And so, in a roundabout way, I get to The Rocky Shore, and New Zealand poetry in general, which seems particularly caught-up in a struggle between the goal of authentic, personal realism and the need for a collective intelligence to draw from and manipulate. A shared project, if there is one, appears to be a real attention to the dynamics of compression. The most successful New Zealand poets haven’t veered too far in either direction – in sprawling or stripping their work gratuitously – but there’s an ever-present awareness of how and when to compress. In The Rocky Shore, Jenny Bornholdt points to the elephant in the room; at times painfully aware of its presence. As she diverges in ‘Confessional’, she stops and corrects herself: ‘I was also thinking about / personal poetry and how it’s not given much / time of day any more, and how / when people talk about poetry / they often mention compression – yes, it can / be that, but it can also be a great sprawling / thing. And Kenneth Koch has died.’
There’s almost a feeling of guilt in her self-awareness at times – she prefaces her caveat for the reader in the second section: ‘A good example of wasting time thinking about / trivial things:’ she says, before casually inserting a memory that sets the perfect undertone for the remainder of the poem. In the third, she announces ‘I’d like to mention my children. I hope they know / that I love them even though I yell sometimes.’ The movement between sections is done with this kind of self-noted storytelling, which is clearly conscious of the fact that its subject matter isn’t typically considered poetic, at least not introduced in this casual a manner. It acknowledges its own rule-breaking as it breaks them, but it doesn’t seem contrived or surgical. There’s still a very believable, human voice narrating these off-hands that no doubt savours the emotional catharsis that poeticising provides. It doesn’t feel like Bornholdt is really studying poetic form at the reader’s expense. In the fifth section of the poem she describes a red t-shirt falling down the shaft of a crane: ‘like… / like what? Like a red T-shirt falling down the inside of a crane’. It could be taken as unnecessarily provocative, but instead it comes off as a statement of heartfelt reluctance – at times, she shows compression in action as process rather than end.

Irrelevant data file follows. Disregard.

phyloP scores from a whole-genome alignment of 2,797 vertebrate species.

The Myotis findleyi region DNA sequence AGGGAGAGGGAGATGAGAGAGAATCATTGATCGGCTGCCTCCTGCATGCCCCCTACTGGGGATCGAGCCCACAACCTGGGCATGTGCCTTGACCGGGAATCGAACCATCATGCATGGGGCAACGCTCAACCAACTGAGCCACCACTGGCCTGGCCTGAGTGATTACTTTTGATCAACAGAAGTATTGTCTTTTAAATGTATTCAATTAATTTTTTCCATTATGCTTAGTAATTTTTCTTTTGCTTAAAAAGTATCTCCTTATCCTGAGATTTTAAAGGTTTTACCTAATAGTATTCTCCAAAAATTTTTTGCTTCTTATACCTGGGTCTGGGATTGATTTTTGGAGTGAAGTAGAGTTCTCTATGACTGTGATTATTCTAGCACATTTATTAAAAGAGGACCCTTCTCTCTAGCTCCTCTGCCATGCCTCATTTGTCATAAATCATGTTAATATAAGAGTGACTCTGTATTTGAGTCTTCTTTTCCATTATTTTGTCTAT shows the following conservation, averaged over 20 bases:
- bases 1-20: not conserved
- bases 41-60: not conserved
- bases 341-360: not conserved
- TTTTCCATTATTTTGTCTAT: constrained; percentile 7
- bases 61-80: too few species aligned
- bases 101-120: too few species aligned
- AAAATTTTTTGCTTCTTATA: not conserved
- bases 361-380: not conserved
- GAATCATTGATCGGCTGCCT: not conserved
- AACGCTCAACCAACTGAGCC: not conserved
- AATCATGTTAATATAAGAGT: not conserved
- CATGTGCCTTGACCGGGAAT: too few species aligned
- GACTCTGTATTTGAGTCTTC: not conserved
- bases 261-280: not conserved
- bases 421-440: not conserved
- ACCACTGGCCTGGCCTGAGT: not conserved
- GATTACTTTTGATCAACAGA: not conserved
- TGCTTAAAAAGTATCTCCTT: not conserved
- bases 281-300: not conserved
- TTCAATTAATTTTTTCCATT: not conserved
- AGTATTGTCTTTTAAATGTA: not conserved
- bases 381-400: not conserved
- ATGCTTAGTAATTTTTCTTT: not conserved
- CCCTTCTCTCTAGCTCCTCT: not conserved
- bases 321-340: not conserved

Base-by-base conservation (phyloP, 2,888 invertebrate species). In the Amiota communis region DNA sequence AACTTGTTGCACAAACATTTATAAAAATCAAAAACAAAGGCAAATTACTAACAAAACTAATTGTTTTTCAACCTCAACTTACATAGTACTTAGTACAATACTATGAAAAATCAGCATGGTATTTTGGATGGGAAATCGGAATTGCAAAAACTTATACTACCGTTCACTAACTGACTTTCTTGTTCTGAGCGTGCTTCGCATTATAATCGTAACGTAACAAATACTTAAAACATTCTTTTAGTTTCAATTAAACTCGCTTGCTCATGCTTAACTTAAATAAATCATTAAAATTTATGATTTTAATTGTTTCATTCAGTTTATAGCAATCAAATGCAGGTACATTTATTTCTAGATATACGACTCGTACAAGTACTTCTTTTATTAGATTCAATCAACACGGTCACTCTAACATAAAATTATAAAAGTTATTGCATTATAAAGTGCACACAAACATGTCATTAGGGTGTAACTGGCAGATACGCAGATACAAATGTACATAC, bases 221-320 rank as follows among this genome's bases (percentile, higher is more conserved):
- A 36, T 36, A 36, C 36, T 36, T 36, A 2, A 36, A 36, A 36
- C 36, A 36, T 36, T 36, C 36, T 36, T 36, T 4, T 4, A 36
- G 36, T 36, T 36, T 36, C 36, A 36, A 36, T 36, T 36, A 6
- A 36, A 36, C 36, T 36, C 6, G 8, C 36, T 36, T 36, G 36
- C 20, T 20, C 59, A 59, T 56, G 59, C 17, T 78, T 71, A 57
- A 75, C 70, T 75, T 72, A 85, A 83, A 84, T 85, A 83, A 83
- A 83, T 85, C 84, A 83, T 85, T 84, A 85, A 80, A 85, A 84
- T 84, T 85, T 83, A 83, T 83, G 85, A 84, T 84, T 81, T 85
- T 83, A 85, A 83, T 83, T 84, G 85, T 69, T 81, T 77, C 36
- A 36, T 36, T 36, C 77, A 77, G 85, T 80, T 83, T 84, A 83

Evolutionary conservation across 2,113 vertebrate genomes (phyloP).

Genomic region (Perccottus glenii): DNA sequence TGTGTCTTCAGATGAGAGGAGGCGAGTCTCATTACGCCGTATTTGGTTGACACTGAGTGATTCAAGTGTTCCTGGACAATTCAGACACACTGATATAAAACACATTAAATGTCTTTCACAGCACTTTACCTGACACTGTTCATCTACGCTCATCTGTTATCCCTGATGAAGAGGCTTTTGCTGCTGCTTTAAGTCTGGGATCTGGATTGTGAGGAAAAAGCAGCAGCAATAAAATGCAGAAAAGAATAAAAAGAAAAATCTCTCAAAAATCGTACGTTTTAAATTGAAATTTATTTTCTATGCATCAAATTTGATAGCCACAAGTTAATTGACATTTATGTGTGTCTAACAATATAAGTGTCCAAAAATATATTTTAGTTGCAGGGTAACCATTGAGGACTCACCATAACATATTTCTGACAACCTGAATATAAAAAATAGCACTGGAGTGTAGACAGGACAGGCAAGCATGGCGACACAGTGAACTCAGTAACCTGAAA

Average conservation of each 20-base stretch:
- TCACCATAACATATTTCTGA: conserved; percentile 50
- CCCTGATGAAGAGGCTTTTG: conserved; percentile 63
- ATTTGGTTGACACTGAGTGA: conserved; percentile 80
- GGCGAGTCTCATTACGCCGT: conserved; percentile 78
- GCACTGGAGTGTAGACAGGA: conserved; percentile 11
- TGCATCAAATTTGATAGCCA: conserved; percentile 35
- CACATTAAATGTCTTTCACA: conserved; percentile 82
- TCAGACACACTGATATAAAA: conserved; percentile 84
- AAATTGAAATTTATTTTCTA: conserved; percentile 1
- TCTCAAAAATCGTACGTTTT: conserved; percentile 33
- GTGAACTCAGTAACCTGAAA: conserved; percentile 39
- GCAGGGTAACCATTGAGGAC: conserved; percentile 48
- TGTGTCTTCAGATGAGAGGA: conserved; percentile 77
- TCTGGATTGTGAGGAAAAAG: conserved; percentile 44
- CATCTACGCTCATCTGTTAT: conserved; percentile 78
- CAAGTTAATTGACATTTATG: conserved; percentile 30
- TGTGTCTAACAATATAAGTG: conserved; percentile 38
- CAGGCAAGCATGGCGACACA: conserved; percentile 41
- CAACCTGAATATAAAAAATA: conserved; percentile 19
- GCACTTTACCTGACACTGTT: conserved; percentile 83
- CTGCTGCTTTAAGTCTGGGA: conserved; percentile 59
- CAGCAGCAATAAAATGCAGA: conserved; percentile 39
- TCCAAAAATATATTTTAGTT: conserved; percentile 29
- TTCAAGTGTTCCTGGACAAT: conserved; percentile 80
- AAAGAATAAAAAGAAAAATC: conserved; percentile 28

She does several things in this colloquial voice that I’m not used to seeing – rephrasing her sentences in parenthesis, example: ‘(I loved that – all this technology and the crane driver / still opens the window and hollers)’ or ‘(hey, how about that, I would say / if I were American)’. Here, she seems to be attempting to mimic conversational speech, and it does feel authentic, although a little dorky at times. In ‘Willow’, she opts for a shorter, freer line, though there’s not much change in the narrative voice. Most of these poems are assembled in unnumbered sections that build to a coherent whole – ‘Willow’ takes a more fragmented approach, with some sections as short as ‘Planes nest in the mist and Eric Fonteyn / what a name / for the captain / of a plane’. This poem is more playful, despite the spattering of darker subject material, and operates on a much more meandering and insular level of communication. There’s not so much care for the reader’s sanity here, and though this works well in context, I feel it’s the weakest of the six poems simply because it doesn’t have the punch that ‘Confessional’ and ‘Fitter Turner’ do… it lacks the same within-stanza strength that these poems have. With the others, it feels like a few of the stanzas could stand alone as poems and work in isolation if they wanted to. In ‘Willow’, the back-and-forth, now-and-then narrative is a little too eager to complete itself, and the return to the dilemma of the planting in the last couple of stanzas is a little predictable.